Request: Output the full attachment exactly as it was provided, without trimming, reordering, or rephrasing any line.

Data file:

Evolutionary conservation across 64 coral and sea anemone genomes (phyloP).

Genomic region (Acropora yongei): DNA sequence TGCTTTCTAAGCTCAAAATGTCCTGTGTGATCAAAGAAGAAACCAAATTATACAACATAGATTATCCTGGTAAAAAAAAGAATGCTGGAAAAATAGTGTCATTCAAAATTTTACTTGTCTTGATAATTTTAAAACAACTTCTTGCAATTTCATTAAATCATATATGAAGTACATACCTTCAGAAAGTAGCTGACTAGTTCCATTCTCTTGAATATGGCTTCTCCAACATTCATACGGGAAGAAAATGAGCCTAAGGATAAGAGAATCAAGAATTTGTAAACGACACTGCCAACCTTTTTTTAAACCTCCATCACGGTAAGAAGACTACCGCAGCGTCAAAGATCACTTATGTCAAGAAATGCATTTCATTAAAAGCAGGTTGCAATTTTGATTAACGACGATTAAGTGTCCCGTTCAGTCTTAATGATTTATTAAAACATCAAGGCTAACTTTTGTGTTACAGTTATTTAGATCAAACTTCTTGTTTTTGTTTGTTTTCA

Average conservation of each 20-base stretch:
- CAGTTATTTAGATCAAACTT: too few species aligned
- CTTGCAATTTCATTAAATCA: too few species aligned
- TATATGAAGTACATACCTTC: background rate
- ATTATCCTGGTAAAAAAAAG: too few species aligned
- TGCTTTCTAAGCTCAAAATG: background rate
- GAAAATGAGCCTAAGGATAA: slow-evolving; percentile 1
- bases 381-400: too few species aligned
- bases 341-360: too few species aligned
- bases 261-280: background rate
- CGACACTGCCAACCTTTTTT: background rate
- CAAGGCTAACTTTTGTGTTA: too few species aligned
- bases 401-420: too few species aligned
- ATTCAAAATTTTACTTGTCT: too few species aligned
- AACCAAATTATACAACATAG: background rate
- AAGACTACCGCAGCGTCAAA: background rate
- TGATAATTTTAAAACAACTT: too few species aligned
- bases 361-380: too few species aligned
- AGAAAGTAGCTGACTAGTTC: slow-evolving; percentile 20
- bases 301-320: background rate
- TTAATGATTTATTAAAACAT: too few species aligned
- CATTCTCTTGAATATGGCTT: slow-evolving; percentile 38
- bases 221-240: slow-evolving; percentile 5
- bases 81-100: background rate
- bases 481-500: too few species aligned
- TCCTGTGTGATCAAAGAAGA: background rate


Evolutionary conservation across 64 coral and sea anemone genomes (phyloP).

Genomic region (Acropora yongei): DNA sequence TGCTTTCTAAGCTCAAAATGTCCTGTGTGATCAAAGAAGAAACCAAATTATACAACATAGATTATCCTGGTAAAAAAAAGAATGCTGGAAAAATAGTGTCATTCAAAATTTTACTTGTCTTGATAATTTTAAAACAACTTCTTGCAATTTCATTAAATCATATATGAAGTACATACCTTCAGAAAGTAGCTGACTAGTTCCATTCTCTTGAATATGGCTTCTCCAACATTCATACGGGAAGAAAATGAGCCTAAGGATAAGAGAATCAAGAATTTGTAAACGACACTGCCAACCTTTTTTTAAACCTCCATCACGGTAAGAAGACTACCGCAGCGTCAAAGATCACTTATGTCAAGAAATGCATTTCATTAAAAGCAGGTTGCAATTTTGATTAACGACGATTAAGTGTCCCGTTCAGTCTTAATGATTTATTAAAACATCAAGGCTAACTTTTGTGTTACAGTTATTTAGATCAAACTTCTTGTTTTTGTTTGTTTTCA

Average conservation of each 20-base stretch:
- CAGTTATTTAGATCAAACTT: too few species aligned
- CTTGCAATTTCATTAAATCA: too few species aligned
- TATATGAAGTACATACCTTC: background rate
- ATTATCCTGGTAAAAAAAAG: too few species aligned
- TGCTTTCTAAGCTCAAAATG: background rate
- GAAAATGAGCCTAAGGATAA: slow-evolving; percentile 1
- bases 381-400: too few species aligned
- bases 341-360: too few species aligned
- bases 261-280: background rate
- CGACACTGCCAACCTTTTTT: background rate
- CAAGGCTAACTTTTGTGTTA: too few species aligned
- bases 401-420: too few species aligned
- ATTCAAAATTTTACTTGTCT: too few species aligned
- AACCAAATTATACAACATAG: background rate
- AAGACTACCGCAGCGTCAAA: background rate
- TGATAATTTTAAAACAACTT: too few species aligned
- bases 361-380: too few species aligned
- AGAAAGTAGCTGACTAGTTC: slow-evolving; percentile 20
- bases 301-320: background rate
- TTAATGATTTATTAAAACAT: too few species aligned
- CATTCTCTTGAATATGGCTT: slow-evolving; percentile 38
- bases 221-240: slow-evolving; percentile 5
- bases 81-100: background rate
- bases 481-500: too few species aligned
- TCCTGTGTGATCAAAGAAGA: background rate